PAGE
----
[EM] New Condorcet versions, & a classification for them
MIKE OSSIPOFF
nkklrp at hotmail.com
Thu Feb 17 16:52:40 PST 2000
Hi--
A few days ago, before I rejoined this list, I asked someone to
forward a letter from me to the list. Of course since I wasn't
on the list, I wouldn't have received any comments or questions
about that posting, or about my other forwarded posting (about
votes-against vs margins).
And so I'd like, first to answer a few comments that could be
made about my letter in which I defined 2 Condorcet versions,
SD & DCD.
First of all, SD could be written even more briefly than I wrote
it. All I had to say was:
"Drop the weakest defeat that is in a cycle. Repeat till there's
an unbeaten candidate."
***
Someone could say that SD & DCD drop unnecessarily, and that
SD, and especially DCD, isn't as elegant as Schwartz. True, but
those methods are more simple & obvious in their motivation.
And, as I said, and as I'll show, both of those methods meet
all the defensive strategy criteria.
Sure SD can be improved. It's improved by SSD--Schwartz Sequential
Dropping:
Drop the weakest defeat from among the members of the current
Schwartz set. Repeat till there's an unbeaten candidate.
The current Schwartz set is the Schwartz set based only on those
defeats which haven't yet been dropped.
Informally, the Schwartz set is the innermost set of candidates who
are not beaten from outside the set.
Here's a more precise definition:
1. An "unbeaten set" is a set of candidates none of whom is beaten
by anyone outside the set.
2. A "small unbeaten set" is an unbeaten set that doesn't contain
a smaller unbeaten set.
3. The "Schwartz set" is the set of candidates who are in small
unbeaten sets.
***
SSD is equivalent to Schulze's method if there are no pairwise
ties or exactly equal defeats.
The defeats in the Schwartz set are the only ones that are really
in conflict for choosing a winner. SD could unnecessarily solve
a bottom cycle, which is why I said that it's less elegant than
Schulze. But that won't affect the outcome, when there are no
pairwise ties or equal defeats, because everyone in that bottom
cycle has a noncyclic defeat from the top cycle, a defeat which
won't be dropped. If there are no pairwise ties or equal defeats,
then SD is equivalent to SSD, which under those conditions is
equivalent to Schulze's method. That's pretty good for something
as simple & obvious as SD.
Also, as I'll show in a subsequent letter, SD & DCD meet all of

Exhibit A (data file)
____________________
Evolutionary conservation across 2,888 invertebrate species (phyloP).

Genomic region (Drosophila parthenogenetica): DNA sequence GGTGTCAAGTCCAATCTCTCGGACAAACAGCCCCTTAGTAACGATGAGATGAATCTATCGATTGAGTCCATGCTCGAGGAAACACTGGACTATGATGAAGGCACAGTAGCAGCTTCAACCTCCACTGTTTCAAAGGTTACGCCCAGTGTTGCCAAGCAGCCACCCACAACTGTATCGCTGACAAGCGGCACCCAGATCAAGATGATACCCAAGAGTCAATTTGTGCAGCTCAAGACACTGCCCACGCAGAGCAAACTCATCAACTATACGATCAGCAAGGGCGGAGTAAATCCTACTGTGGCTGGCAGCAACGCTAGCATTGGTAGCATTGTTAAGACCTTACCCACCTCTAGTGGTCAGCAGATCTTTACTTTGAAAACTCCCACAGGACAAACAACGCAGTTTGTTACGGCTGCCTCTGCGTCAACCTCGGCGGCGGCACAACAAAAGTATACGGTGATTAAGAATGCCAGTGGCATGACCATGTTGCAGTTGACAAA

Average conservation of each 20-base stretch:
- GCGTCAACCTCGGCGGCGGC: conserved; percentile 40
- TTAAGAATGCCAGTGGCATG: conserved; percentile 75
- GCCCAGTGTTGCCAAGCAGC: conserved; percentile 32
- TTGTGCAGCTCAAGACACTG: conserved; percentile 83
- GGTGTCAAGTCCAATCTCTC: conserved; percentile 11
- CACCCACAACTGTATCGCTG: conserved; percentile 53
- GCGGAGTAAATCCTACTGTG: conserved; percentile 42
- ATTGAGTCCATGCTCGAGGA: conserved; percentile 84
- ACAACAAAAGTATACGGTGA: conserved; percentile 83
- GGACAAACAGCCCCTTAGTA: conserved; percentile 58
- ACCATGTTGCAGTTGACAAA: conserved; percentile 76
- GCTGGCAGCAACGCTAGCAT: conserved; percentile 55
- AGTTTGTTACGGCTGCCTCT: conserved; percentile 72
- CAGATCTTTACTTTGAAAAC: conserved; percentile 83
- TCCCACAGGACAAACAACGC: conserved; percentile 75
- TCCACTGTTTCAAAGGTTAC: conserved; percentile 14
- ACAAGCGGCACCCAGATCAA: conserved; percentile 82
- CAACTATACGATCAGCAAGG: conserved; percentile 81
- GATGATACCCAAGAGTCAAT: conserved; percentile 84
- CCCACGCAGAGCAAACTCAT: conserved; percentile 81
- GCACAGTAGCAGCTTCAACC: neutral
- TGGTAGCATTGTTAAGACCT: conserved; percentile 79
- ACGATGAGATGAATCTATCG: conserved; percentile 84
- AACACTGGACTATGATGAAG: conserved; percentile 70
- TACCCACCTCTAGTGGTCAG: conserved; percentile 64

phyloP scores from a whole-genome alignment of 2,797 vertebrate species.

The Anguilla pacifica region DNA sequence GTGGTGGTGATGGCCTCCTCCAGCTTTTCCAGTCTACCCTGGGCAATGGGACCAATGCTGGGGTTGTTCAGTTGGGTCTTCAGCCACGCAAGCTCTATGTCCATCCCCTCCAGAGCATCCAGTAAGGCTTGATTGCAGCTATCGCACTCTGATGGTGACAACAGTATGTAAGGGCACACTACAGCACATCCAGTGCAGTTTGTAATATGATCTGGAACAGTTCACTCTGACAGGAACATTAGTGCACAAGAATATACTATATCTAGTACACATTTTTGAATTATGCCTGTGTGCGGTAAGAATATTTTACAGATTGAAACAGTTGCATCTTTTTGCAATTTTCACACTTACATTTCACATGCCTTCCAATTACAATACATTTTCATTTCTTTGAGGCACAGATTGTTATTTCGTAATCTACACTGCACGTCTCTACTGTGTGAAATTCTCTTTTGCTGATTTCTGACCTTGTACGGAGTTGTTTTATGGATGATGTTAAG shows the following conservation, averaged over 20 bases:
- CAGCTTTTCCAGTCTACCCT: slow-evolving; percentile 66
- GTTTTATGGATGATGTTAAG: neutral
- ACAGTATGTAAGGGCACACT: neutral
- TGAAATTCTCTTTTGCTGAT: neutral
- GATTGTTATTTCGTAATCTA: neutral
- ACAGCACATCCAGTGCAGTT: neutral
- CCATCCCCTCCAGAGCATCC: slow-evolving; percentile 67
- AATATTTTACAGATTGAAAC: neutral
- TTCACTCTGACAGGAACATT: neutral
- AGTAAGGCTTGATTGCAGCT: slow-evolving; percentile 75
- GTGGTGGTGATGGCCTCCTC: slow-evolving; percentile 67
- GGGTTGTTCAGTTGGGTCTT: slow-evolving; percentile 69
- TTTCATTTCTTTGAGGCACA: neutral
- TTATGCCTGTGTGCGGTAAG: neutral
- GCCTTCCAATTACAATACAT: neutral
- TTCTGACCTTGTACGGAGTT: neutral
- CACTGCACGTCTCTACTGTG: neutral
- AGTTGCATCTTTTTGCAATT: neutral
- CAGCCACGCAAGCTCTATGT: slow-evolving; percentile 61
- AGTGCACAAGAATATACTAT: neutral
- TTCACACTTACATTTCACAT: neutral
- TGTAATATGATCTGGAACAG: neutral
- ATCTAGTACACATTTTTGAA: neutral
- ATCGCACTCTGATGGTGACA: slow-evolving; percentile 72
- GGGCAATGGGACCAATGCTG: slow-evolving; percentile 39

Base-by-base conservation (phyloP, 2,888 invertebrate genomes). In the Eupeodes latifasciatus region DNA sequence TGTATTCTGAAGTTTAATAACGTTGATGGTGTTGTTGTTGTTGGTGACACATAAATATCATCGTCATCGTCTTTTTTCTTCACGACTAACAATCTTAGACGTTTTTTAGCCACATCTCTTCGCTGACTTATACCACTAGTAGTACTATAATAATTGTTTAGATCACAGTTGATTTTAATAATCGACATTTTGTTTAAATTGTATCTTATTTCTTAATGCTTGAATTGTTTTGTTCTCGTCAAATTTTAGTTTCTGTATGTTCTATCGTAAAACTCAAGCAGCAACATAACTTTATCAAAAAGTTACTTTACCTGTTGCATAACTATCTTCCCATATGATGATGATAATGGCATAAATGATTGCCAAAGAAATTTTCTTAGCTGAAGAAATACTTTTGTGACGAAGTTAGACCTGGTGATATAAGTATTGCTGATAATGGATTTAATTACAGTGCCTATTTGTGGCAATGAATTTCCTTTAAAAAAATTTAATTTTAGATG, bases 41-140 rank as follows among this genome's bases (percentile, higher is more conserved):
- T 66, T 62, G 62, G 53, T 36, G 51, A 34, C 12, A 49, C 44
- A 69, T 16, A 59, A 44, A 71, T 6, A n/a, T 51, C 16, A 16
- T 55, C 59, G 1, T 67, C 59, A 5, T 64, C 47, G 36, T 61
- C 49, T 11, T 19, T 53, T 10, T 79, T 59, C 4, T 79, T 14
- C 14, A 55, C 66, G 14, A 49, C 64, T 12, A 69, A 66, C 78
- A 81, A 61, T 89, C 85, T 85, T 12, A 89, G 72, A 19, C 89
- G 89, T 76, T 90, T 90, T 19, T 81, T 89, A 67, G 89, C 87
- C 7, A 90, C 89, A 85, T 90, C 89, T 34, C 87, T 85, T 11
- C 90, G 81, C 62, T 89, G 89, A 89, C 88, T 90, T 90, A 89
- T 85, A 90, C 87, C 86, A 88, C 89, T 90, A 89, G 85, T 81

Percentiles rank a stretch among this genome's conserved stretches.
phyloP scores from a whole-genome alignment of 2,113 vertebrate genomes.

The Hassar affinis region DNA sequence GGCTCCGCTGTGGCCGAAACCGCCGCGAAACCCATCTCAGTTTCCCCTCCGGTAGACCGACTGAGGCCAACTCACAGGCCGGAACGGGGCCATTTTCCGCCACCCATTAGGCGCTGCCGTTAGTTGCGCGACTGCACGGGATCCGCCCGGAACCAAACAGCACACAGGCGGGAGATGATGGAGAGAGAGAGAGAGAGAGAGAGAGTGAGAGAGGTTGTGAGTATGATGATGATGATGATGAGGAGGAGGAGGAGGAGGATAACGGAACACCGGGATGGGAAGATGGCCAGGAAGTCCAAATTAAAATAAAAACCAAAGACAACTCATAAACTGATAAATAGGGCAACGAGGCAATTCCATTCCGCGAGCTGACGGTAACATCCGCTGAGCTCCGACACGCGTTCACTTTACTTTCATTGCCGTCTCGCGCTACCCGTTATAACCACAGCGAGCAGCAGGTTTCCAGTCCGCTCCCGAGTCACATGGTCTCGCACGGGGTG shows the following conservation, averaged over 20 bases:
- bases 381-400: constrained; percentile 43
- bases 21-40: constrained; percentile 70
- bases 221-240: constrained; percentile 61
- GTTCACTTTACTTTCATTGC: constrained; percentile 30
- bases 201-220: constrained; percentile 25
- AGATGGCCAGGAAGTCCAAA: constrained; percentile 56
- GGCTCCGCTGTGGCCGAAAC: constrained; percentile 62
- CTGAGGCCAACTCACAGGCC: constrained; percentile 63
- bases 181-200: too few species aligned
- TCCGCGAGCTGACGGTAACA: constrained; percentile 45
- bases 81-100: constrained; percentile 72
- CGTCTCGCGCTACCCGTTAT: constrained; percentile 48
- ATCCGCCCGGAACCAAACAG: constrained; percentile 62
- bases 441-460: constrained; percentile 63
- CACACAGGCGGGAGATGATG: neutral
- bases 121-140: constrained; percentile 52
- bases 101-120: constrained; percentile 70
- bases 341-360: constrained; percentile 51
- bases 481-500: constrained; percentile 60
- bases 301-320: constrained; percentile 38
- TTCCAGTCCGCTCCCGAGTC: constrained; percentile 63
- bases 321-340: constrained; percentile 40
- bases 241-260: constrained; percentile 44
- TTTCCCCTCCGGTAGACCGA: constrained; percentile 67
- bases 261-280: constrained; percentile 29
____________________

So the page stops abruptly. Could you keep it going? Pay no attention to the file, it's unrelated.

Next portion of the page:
the defensive strategy criteria. It turns out that that is
accomplished by only dropping a defeat if it's the weakest defeat
in a cycle. It can also be shown that any defeat among the Schwartz
set members is in a cycle.
***
Condorcet wrote 2 proposals for solving circular ties. Those
proposals didn't specify as many details as we might like, and
so Condorcet's method should be taken as referring to a _class_
of methods. They have something in common: They drop the weakest
defeat from some set of defeats. I'd like to suggest a classification
of those methods according to 3 variables:
1. Whether the method is iterative from the top down or from the
bottom up.
(SSD, SD, Plain Condorcet, Smith//Condorcet, & SD are bottom-up.
Schulze is equivalent to SSD under large-election conditions.
DCD, since it drops the weakest defeat in every cycle, could
be written iteratively either way. Tideman is top-down. Though
Plain Condorcet, as defined on this list, is non-iterative, it's
based on an interative wording by Condorcet, and can be written
iteratively).
2. We only drop a defeat if it's the weakest defeat among
what kind of a set of defeats?
(With SSD that's the defeats among the current Schwartz set. With
SD & DCD & Tideman that's a cycle. With Plain Condorcet that's
all the defeats. With Smith//Condorcet that's the initial Smith set).
3. Stopping goal.
(The methods other than Tideman & DCD stop when they make an
undefeated candidate. DCD & Tideman stop when they've solved
all cycles--if I understand Tideman correctly).
***
It can be shown that if a defeat is among the current Schwartz
set, then that defeat is in a cycle. So since (as I'll show later)
any method that only drops a defeat if it's the weakest defeat
in a cycle meets every one of the defensive strategy criteria,
then SSD is automatically among those methods that accomplish that.
***
Mike Ossipoff
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